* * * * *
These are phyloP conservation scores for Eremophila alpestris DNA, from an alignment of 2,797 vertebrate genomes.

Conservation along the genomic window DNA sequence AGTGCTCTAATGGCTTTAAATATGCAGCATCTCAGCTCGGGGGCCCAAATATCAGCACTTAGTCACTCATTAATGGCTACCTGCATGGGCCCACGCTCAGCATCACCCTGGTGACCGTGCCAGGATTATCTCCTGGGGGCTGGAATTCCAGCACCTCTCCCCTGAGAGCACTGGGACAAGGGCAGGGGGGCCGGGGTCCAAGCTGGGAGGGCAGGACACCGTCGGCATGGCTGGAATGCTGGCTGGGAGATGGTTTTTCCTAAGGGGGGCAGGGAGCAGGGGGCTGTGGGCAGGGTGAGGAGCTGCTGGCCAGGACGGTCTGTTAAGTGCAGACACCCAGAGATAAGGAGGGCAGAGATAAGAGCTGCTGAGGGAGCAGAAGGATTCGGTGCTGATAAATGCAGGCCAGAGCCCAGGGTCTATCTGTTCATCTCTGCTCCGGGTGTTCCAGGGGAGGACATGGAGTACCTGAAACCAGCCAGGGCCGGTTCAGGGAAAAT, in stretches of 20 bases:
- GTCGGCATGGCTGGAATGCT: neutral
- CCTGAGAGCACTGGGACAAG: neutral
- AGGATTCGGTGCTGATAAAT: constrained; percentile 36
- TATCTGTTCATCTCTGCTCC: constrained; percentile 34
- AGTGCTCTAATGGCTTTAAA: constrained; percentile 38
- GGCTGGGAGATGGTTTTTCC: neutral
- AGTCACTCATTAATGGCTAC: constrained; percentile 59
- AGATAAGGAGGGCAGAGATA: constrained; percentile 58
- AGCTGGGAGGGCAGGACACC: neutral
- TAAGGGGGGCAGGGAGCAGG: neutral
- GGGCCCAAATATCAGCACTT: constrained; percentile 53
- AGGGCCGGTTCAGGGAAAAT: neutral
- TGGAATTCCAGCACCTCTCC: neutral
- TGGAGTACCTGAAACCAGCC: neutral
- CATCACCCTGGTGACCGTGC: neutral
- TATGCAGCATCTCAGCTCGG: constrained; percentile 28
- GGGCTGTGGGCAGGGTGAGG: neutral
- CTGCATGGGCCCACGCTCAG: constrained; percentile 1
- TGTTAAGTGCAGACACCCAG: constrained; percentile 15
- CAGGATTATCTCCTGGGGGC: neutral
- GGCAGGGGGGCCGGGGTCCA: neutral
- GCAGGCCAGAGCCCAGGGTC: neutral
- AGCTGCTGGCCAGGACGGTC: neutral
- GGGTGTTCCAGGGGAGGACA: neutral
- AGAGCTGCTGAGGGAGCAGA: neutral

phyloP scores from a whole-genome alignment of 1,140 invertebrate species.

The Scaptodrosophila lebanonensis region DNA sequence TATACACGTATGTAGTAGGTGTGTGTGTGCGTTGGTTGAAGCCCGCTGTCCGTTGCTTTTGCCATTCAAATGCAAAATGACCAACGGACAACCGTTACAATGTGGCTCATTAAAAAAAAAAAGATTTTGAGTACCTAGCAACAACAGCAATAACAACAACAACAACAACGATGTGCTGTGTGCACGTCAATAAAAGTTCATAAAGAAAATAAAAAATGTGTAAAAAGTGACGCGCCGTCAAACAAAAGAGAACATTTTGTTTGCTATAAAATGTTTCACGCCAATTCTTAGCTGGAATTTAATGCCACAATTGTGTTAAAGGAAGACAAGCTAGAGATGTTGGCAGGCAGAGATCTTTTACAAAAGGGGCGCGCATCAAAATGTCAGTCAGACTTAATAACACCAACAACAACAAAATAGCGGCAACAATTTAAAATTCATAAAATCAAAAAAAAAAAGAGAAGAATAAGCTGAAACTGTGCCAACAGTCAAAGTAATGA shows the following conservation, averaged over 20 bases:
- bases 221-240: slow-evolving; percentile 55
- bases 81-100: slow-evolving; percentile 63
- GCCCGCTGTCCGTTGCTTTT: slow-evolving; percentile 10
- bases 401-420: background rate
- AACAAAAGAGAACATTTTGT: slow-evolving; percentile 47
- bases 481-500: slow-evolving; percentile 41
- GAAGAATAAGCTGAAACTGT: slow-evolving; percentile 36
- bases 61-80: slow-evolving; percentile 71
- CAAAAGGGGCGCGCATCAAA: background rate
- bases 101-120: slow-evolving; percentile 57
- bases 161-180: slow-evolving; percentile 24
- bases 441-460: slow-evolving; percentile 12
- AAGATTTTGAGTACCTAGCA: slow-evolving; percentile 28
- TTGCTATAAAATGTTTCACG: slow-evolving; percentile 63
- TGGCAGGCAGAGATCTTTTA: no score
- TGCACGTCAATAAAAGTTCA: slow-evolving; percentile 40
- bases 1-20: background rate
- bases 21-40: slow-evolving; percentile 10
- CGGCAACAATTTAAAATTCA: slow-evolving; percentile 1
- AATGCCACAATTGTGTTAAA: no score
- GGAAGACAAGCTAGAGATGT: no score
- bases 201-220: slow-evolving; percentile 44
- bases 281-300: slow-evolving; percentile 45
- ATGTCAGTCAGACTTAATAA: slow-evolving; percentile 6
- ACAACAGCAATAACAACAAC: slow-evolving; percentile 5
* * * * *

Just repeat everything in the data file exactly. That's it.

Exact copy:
These are phyloP conservation scores for Eremophila alpestris DNA, from an alignment of 2,797 vertebrate genomes.

Conservation along the genomic window DNA sequence AGTGCTCTAATGGCTTTAAATATGCAGCATCTCAGCTCGGGGGCCCAAATATCAGCACTTAGTCACTCATTAATGGCTACCTGCATGGGCCCACGCTCAGCATCACCCTGGTGACCGTGCCAGGATTATCTCCTGGGGGCTGGAATTCCAGCACCTCTCCCCTGAGAGCACTGGGACAAGGGCAGGGGGGCCGGGGTCCAAGCTGGGAGGGCAGGACACCGTCGGCATGGCTGGAATGCTGGCTGGGAGATGGTTTTTCCTAAGGGGGGCAGGGAGCAGGGGGCTGTGGGCAGGGTGAGGAGCTGCTGGCCAGGACGGTCTGTTAAGTGCAGACACCCAGAGATAAGGAGGGCAGAGATAAGAGCTGCTGAGGGAGCAGAAGGATTCGGTGCTGATAAATGCAGGCCAGAGCCCAGGGTCTATCTGTTCATCTCTGCTCCGGGTGTTCCAGGGGAGGACATGGAGTACCTGAAACCAGCCAGGGCCGGTTCAGGGAAAAT, in stretches of 20 bases:
- GTCGGCATGGCTGGAATGCT: neutral
- CCTGAGAGCACTGGGACAAG: neutral
- AGGATTCGGTGCTGATAAAT: constrained; percentile 36
- TATCTGTTCATCTCTGCTCC: constrained; percentile 34
- AGTGCTCTAATGGCTTTAAA: constrained; percentile 38
- GGCTGGGAGATGGTTTTTCC: neutral
- AGTCACTCATTAATGGCTAC: constrained; percentile 59
- AGATAAGGAGGGCAGAGATA: constrained; percentile 58
- AGCTGGGAGGGCAGGACACC: neutral
- TAAGGGGGGCAGGGAGCAGG: neutral
- GGGCCCAAATATCAGCACTT: constrained; percentile 53
- AGGGCCGGTTCAGGGAAAAT: neutral
- TGGAATTCCAGCACCTCTCC: neutral
- TGGAGTACCTGAAACCAGCC: neutral
- CATCACCCTGGTGACCGTGC: neutral
- TATGCAGCATCTCAGCTCGG: constrained; percentile 28
- GGGCTGTGGGCAGGGTGAGG: neutral
- CTGCATGGGCCCACGCTCAG: constrained; percentile 1
- TGTTAAGTGCAGACACCCAG: constrained; percentile 15
- CAGGATTATCTCCTGGGGGC: neutral
- GGCAGGGGGGCCGGGGTCCA: neutral
- GCAGGCCAGAGCCCAGGGTC: neutral
- AGCTGCTGGCCAGGACGGTC: neutral
- GGGTGTTCCAGGGGAGGACA: neutral
- AGAGCTGCTGAGGGAGCAGA: neutral

phyloP scores from a whole-genome alignment of 1,140 invertebrate species.

The Scaptodrosophila lebanonensis region DNA sequence TATACACGTATGTAGTAGGTGTGTGTGTGCGTTGGTTGAAGCCCGCTGTCCGTTGCTTTTGCCATTCAAATGCAAAATGACCAACGGACAACCGTTACAATGTGGCTCATTAAAAAAAAAAAGATTTTGAGTACCTAGCAACAACAGCAATAACAACAACAACAACAACGATGTGCTGTGTGCACGTCAATAAAAGTTCATAAAGAAAATAAAAAATGTGTAAAAAGTGACGCGCCGTCAAACAAAAGAGAACATTTTGTTTGCTATAAAATGTTTCACGCCAATTCTTAGCTGGAATTTAATGCCACAATTGTGTTAAAGGAAGACAAGCTAGAGATGTTGGCAGGCAGAGATCTTTTACAAAAGGGGCGCGCATCAAAATGTCAGTCAGACTTAATAACACCAACAACAACAAAATAGCGGCAACAATTTAAAATTCATAAAATCAAAAAAAAAAAGAGAAGAATAAGCTGAAACTGTGCCAACAGTCAAAGTAATGA shows the following conservation, averaged over 20 bases:
- bases 221-240: slow-evolving; percentile 55
- bases 81-100: slow-evolving; percentile 63
- GCCCGCTGTCCGTTGCTTTT: slow-evolving; percentile 10
- bases 401-420: background rate
- AACAAAAGAGAACATTTTGT: slow-evolving; percentile 47
- bases 481-500: slow-evolving; percentile 41
- GAAGAATAAGCTGAAACTGT: slow-evolving; percentile 36
- bases 61-80: slow-evolving; percentile 71
- CAAAAGGGGCGCGCATCAAA: background rate
- bases 101-120: slow-evolving; percentile 57
- bases 161-180: slow-evolving; percentile 24
- bases 441-460: slow-evolving; percentile 12
- AAGATTTTGAGTACCTAGCA: slow-evolving; percentile 28
- TTGCTATAAAATGTTTCACG: slow-evolving; percentile 63
- TGGCAGGCAGAGATCTTTTA: no score
- TGCACGTCAATAAAAGTTCA: slow-evolving; percentile 40
- bases 1-20: background rate
- bases 21-40: slow-evolving; percentile 10
- CGGCAACAATTTAAAATTCA: slow-evolving; percentile 1
- AATGCCACAATTGTGTTAAA: no score
- GGAAGACAAGCTAGAGATGT: no score
- bases 201-220: slow-evolving; percentile 44
- bases 281-300: slow-evolving; percentile 45
- ATGTCAGTCAGACTTAATAA: slow-evolving; percentile 6
- ACAACAGCAATAACAACAAC: slow-evolving; percentile 5